Wyatt Earp, Billy the Kid, Doc Holliday, Tombstone, the O.K. Corral--the icons are so firmly embedded in American history that we might know nothing more about them than their names. But in this spare, moody riff on the events leading to the 1881 shootout at the O.K. Corral--the signature battle defining the violence of the Old West--Robert B. Parker shades the black-and-white starkness with shifting tones of gray.
Parker moves beyond the Hollywood version of the shootout to explore the tangle of family loyalties, dirty politics, and passion that embroiled Wyatt Earp before and after his encounter with the Clanton gang. In Parker's version, the longstanding rivalry between the Earps and the cowboys may stem from cultural difference (the Clantons were ranchers who held Confederate sympathies during the Civil War; the Earps were townsfolk who had Union loyalties), and it may be exacerbated by alcohol, machismo, and fiery accusations from both sides. But the spark that leads to the final conflagration is simpler: Wyatt falls in love with Josie Marcus, Sheriff Johnny Behan's beautiful, self-assured companion.
Parker's Wyatt Earp is, like his detective hero Spenser, by turns arrogant and humble, and Earp's firm-jawed struggles with honor, family, and love will feel familiar to fans of that long-running series. But the author has abandoned the series' relatively intricate plotting and its touches of goofy humor. The novel is a curious amalgamation of inexorably linear narrative and moments of static contemplation. It drifts like a tumbleweed through Tombstone, leaving two- and three-month gaps, pausing briefly to dip into moments of conflict and moments of peace.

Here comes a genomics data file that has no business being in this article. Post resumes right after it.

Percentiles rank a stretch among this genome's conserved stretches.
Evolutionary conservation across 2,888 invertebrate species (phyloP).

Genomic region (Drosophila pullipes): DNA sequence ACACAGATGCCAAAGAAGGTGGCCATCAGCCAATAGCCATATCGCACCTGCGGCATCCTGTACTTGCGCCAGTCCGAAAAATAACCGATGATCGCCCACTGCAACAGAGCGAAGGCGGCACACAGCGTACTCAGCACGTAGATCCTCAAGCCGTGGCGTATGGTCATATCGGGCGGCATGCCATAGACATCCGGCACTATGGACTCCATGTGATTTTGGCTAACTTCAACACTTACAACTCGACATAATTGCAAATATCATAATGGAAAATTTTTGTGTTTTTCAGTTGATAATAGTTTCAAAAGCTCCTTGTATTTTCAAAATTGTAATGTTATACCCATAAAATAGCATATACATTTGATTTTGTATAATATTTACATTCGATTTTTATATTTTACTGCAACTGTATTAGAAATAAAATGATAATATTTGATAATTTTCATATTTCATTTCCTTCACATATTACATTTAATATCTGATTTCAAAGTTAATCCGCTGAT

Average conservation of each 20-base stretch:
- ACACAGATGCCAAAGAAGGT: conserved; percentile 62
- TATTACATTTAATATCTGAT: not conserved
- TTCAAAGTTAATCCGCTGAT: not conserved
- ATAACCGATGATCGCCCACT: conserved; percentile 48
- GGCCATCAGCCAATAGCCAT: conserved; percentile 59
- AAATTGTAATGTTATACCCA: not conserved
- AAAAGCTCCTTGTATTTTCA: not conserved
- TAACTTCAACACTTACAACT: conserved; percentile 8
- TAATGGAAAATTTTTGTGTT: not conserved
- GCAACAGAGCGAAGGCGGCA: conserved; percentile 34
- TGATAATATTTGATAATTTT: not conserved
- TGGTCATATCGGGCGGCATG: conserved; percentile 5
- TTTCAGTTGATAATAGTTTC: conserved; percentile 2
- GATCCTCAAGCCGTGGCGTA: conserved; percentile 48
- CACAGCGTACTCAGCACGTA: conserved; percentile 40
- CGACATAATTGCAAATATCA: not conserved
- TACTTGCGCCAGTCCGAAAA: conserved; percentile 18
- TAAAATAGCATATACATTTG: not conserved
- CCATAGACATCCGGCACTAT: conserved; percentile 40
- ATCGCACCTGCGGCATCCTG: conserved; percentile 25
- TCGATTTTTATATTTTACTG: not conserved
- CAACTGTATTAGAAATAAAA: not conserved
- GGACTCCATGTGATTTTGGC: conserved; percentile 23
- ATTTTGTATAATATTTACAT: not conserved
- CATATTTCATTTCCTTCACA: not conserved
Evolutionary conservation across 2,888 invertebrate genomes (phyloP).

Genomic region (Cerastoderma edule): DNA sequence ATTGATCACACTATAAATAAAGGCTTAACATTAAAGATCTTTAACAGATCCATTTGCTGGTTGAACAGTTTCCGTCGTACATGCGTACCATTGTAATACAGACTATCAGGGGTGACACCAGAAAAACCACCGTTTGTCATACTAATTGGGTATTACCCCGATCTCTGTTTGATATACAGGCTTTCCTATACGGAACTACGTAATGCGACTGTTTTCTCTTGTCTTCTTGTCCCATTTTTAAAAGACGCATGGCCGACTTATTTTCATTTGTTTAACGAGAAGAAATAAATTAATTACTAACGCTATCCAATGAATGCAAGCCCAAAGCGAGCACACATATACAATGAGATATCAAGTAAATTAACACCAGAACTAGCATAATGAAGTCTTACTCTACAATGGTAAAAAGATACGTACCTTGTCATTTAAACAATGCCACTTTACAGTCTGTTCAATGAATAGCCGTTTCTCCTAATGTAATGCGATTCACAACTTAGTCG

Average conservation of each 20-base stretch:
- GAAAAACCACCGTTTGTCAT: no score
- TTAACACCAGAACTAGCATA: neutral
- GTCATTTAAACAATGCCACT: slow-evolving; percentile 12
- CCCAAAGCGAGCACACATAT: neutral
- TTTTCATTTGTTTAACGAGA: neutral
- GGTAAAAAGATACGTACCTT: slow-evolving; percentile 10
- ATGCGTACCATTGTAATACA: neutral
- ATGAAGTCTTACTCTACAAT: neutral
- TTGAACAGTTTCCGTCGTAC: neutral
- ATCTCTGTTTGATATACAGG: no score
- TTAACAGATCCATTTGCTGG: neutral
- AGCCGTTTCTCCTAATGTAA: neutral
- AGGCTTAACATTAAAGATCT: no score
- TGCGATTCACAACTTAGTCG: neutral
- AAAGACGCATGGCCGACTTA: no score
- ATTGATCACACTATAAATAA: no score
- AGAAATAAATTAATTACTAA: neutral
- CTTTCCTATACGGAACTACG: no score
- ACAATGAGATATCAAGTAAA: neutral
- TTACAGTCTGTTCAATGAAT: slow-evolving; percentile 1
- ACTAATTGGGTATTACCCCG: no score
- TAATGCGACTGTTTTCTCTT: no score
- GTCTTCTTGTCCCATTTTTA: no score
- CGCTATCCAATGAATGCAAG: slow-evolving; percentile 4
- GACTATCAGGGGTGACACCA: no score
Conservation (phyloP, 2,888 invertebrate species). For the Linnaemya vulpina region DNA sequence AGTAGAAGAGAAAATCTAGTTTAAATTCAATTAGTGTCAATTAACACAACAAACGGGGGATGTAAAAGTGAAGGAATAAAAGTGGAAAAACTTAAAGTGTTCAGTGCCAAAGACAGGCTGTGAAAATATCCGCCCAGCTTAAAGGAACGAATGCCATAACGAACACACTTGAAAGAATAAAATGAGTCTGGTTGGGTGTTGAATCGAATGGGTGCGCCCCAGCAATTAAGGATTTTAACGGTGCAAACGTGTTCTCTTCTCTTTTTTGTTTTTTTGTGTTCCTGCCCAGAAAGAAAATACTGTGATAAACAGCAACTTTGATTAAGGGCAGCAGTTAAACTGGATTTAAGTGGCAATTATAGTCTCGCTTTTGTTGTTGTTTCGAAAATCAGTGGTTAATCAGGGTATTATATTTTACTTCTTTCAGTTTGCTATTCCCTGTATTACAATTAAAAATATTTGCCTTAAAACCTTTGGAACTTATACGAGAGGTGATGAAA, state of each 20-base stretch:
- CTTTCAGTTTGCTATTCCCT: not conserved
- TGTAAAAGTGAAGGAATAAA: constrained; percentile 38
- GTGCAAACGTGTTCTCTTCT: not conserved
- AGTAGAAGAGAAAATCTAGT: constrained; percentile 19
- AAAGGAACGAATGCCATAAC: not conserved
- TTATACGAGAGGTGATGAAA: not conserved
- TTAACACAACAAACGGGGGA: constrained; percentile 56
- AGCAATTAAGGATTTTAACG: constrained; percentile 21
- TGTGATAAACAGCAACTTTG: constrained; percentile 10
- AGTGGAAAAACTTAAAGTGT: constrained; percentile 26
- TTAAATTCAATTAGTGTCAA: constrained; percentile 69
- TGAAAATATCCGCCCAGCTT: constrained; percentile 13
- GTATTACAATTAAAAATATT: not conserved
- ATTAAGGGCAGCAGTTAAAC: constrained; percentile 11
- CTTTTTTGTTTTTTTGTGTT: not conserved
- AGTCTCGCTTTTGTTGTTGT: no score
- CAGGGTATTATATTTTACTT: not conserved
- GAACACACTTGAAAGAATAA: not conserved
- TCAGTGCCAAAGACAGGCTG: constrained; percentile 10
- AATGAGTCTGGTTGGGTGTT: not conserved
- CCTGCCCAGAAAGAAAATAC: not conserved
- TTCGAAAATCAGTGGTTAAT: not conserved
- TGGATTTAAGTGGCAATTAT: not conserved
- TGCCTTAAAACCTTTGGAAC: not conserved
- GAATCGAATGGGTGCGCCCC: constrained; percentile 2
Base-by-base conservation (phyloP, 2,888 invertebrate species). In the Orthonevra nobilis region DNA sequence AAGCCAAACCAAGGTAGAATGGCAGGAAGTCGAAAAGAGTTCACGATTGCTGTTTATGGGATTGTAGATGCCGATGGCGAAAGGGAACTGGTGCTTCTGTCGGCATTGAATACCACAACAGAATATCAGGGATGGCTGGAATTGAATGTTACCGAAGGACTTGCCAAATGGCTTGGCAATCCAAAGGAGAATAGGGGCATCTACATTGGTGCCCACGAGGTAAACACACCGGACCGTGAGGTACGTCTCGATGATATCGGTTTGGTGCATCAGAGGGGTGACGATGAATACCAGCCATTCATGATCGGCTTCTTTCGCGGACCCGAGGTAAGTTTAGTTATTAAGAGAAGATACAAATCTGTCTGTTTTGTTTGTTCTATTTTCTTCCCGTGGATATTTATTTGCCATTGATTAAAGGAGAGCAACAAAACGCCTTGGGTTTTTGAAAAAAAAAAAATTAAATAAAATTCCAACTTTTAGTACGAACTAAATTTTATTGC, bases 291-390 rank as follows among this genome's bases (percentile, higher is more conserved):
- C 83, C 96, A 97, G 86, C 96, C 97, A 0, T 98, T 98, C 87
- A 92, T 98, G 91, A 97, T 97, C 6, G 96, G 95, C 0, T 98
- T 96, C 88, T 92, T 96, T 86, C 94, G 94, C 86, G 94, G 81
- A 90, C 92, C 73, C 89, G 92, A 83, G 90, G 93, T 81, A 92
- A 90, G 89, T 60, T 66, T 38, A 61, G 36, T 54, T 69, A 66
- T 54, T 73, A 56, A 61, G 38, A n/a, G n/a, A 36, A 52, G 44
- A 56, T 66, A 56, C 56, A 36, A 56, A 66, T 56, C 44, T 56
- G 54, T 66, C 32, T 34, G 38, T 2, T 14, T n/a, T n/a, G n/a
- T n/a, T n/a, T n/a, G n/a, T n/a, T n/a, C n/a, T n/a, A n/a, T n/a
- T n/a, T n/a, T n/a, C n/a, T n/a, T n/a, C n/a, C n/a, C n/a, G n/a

Gunman's Rhapsody is not a big, sprawling western. Hewing firmly to an understated minimalism, it seems at times to have sprung from a collaboration between Hemingway and a Quaker council. Who would have thought that such an unlikely combination could be so rewarding? --Kelly Flynn
From Publishers Weekly
The gunman is Wyatt Earp. The rhapsody plays out in a rare Parker stand-alone novel, his best yet and his first western. Told in prose as cool and spare as Parker has ever laid down, the book details the time Wyatt and his brothers spend in Tombstone, culminating in the shootout at the O.K. Corral. Parker's Wyatt won't surprise those familiar with the author's Boston PI, Spenser, and with Spenser's sidekick, Hawk. This Wyatt Earp carries traits of both Spenser's adherence to code, his word, himself, and Hawk's indifference to violence and death. But Wyatt is even more of a distillation than either Spenser or Hawk. He's the essence of the self-contained gunman; as he walks to the O.K., "he could feel the steady rhythm of his pulse, the easy flow of his blood." Events span years, but move quickly. Conflict arises when Wyatt falls hard for beautiful showgirl Josie Marcus and she for him, for she's the lover of local politico Johnny Behan. Johnny's jealousy leads to conspiracy, acts of cowardice and finally to the shoot-out. All the western legends associated with Wyatt play their parts the other Earp brothers, Doc Holliday, Bat Masterson, Clay Allison, John Ringo and Parker etches each in granite. "Are you ready to die today?" Doc asks a man who's insulted him. Occasionally, Parker intersperses the drama with reports (letters, news bulletins, notices) that add historical context though not much more; their inclusion is questionable. What's not is how, as events move toward their necessary conclusion, the narrative takes on the inexorability of classic tragedy. This is a remarkably artful western, as tough and as true as the slap of gunmetal against leather. (June)Forecast: Parker's name on the cover and strong reviews could push this western onto bestseller lists, but it won't sell quite as well as the Spenser titles, with their vast built-in readership.
Copyright 2001 Cahners Business Information, Inc.